IDEAS home Printed from https://ideas.repec.org/a/bla/afrdev/v25y2013i4p400-420.html
   My bibliography  Save this article

Gender Equality in Employment in Africa: Empirical Analysis and Policy Implications

Author

Listed:
  • John C. Anyanwu
  • Darline Augustine

Abstract

type="main" xml:lang="en"> Gender equality in employment is currently one of the greatest development challenges facing countries globally, including those in Africa. In 2011, the male employment-to-population ratio, globally, was estimated at about 72.7 per cent compared to the female employment-to-population ratio of only 47.9 per cent. For Africa as a whole, the male employment-to-population ratio was estimated at about 69.2 per cent compared to the female employment-to-population ratio of only 39.2 per cent. In addition to analysing the characteristics of gender equality in employment in Africa, this paper empirically studies the key drivers of gender equality in employment (proxied by the ratio of female employment rate to male employment rate for the age group 15–64 over the period, 1991 and 2009), using cross-sectional data. Our results suggest that for the all-Africa and sub-Saharan African samples, increased democracy (and its quadratic form), higher gross domestic investment, more primary education, and higher urban share of the population increase gender equality in employment while higher level of real GDP per capita, higher foreign direct investment, sex population ratio, and being a net oil-exporting country tend to lower it. However, North Africa is different. Apart from a negative and highly significant North African dummy in the overall results, the North African specific sample result indicates that while the quadratic element of real GDP per capita, higher gross domestic investment, higher urban share of the population, more secondary education, and being an oil-exporting country increase gender equality in employment, higher levels of real GDP per capita, more primary education, and sex population ratio tend to lower gender equality in employment in the sub-region. The policy implications and lessons of these results are discussed. These policies are directed at making the African labor market more inclusive and hence enhancing women's employment for the purpose of greater economic empowerment, household welfare and poverty reduction, in particular.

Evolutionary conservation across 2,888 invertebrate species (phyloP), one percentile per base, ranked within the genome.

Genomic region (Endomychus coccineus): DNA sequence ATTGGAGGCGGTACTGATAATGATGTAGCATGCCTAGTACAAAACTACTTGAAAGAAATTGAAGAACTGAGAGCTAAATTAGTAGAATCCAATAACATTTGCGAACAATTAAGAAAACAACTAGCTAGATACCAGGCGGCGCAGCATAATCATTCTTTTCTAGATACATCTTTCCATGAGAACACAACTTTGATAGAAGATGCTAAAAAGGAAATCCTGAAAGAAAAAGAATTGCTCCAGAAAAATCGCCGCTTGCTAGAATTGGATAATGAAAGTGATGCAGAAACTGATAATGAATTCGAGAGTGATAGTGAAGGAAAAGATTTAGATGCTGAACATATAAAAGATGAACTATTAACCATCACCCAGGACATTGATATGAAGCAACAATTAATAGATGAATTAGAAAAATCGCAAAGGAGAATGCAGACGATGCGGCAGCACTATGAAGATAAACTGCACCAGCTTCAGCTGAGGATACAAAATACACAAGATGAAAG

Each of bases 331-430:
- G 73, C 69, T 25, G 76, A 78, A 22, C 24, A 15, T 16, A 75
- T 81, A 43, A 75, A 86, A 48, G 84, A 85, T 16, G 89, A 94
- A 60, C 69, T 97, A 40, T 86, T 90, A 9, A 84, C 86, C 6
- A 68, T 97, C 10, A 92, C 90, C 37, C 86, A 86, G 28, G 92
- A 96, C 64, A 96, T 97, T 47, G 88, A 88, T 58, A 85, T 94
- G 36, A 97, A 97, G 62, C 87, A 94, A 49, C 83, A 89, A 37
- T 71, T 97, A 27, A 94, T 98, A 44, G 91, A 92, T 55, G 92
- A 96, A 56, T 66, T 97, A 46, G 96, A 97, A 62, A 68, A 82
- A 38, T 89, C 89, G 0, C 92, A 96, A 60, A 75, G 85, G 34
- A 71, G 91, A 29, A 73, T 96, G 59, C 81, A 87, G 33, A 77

Suggested Citation

  • John C. Anyanwu & Darline Augustine, 2013. "Gender Equality in Employment in Africa: Empirical Analysis and Policy Implications," African Development Review, African Development Bank, vol. 25(4), pages 400-420, December.
  • Handle: RePEc:bla:afrdev:v:25:y:2013:i:4:p:400-420
    as

    Download full text from publisher

    File URL: http://hdl.handle.net/
    Download Restriction: Access to full text is restricted to subscribers.

    As the access to this document is restricted, you may want to look for a different version below or search for a different version of it.

    Other versions of this item:

    More about this item

    Statistics

    Access and download statistics

    Corrections

    All material on this site has been provided by the respective publishers and authors. You can help correct errors and omissions. When requesting a correction, please mention this item's handle: RePEc:bla:afrdev:v:25:y:2013:i:4:p:400-420. See general information about how to correct material in RePEc.

    For technical questions regarding this item, or to correct its authors, title, abstract, bibliographic or download information, contact: (Wiley Content Delivery). General contact details of provider: http://edirc.repec.org/data/afdbgci.html .

    If you have authored this item and are not yet registered with RePEc, we encourage you to do it here. This allows to link your profile to this item. It also allows you to accept potential citations to this item that we are uncertain about.

    We have no references for this item. You can help adding them by using this form .

    If you know of missing items citing this one, you can help us creating those links by adding the relevant references in the same way as above, for each refering item. If you are a registered author of this item, you may also want to check the "citations" tab in your RePEc Author Service profile, as there may be some citations waiting for confirmation.

    Please note that corrections may take a couple of weeks to filter through the various RePEc services.

    IDEAS is a RePEc service hosted by the Research Division of the Federal Reserve Bank of St. Louis . RePEc uses bibliographic data supplied by the respective publishers.